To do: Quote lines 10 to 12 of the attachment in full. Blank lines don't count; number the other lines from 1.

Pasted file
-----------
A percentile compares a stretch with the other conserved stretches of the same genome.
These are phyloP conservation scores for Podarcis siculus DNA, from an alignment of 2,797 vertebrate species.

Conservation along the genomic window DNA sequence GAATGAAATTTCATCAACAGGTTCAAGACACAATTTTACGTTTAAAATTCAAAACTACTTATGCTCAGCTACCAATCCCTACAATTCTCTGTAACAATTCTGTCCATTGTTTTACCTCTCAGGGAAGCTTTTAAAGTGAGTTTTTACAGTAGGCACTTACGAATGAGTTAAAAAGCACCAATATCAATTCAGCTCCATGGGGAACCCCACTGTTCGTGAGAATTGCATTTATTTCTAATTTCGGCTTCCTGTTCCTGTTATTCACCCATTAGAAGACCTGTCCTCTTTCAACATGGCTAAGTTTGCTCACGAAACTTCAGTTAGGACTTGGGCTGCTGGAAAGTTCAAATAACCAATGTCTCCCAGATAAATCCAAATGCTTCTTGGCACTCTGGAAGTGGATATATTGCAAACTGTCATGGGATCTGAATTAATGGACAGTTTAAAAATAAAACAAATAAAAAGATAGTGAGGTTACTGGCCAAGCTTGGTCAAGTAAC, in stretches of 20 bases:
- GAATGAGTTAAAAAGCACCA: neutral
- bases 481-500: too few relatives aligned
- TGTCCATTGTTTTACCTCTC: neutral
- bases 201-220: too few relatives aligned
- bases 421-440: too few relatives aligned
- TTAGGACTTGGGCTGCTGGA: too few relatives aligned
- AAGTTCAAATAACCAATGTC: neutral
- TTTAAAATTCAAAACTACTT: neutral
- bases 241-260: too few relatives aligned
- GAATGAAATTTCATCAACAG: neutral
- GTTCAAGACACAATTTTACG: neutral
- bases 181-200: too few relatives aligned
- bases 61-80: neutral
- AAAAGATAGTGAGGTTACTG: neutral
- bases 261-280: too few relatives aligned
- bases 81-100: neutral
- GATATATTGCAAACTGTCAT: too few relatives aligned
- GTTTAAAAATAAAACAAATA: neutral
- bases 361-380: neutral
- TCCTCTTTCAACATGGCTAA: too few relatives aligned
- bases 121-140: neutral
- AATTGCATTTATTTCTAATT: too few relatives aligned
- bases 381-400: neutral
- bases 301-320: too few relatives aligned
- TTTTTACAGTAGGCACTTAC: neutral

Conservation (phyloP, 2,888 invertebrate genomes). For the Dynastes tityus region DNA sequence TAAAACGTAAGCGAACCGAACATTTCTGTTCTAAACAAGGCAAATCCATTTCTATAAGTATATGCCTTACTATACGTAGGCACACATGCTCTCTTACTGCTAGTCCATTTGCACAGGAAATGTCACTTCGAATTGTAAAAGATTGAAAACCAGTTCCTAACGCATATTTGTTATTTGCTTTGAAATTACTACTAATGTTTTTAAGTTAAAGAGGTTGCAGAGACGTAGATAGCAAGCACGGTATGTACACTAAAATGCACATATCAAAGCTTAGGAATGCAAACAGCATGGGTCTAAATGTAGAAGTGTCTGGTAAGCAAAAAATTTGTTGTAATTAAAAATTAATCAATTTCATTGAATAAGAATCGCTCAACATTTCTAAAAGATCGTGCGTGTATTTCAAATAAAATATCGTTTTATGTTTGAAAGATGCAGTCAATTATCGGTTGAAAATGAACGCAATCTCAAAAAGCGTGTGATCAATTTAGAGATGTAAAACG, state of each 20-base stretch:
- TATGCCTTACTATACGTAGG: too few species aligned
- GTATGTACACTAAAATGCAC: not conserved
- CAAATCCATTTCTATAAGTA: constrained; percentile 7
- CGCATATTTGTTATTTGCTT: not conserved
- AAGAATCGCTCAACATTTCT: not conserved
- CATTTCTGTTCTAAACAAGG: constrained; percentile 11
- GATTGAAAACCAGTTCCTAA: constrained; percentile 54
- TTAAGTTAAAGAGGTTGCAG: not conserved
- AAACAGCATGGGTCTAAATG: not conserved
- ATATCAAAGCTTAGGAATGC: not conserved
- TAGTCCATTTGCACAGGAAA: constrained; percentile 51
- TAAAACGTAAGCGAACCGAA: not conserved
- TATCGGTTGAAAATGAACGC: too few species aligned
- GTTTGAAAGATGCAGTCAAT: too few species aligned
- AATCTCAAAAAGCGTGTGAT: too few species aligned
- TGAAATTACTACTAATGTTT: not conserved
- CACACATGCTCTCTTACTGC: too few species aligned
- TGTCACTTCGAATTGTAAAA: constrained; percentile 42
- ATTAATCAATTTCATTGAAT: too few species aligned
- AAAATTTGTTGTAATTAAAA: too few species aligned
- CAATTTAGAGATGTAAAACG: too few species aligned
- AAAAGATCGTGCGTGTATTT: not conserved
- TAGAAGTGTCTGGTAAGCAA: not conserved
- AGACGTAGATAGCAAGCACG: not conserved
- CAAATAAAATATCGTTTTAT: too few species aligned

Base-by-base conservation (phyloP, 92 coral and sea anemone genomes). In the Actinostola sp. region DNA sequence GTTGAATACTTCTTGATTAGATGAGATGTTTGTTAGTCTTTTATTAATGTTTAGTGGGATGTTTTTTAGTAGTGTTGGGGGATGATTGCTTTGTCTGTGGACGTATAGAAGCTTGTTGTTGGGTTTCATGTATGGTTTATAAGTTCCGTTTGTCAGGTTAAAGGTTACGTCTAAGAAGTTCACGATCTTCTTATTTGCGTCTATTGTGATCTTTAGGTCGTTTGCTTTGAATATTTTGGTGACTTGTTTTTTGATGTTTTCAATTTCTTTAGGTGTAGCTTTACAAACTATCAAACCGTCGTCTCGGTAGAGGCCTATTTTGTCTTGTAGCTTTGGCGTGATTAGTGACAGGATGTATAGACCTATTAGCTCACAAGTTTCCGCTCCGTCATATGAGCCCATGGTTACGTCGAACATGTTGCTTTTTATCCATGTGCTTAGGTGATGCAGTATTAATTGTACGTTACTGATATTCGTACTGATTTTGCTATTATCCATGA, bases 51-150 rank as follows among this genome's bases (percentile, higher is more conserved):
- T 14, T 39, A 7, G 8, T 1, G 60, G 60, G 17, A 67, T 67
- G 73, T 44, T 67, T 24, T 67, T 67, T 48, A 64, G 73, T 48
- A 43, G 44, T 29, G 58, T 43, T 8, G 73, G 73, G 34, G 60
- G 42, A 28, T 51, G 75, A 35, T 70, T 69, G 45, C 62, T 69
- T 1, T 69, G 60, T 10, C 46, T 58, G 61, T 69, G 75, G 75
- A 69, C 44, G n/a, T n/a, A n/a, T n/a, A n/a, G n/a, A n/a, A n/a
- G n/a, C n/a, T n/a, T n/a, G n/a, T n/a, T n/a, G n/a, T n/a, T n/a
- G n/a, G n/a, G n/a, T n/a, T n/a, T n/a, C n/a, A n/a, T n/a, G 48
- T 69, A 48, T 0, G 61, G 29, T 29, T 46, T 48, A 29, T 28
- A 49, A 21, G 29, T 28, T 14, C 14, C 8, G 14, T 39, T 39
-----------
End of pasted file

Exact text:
- AAGTTCAAATAACCAATGTC: neutral
- TTTAAAATTCAAAACTACTT: neutral
- bases 241-260: too few relatives aligned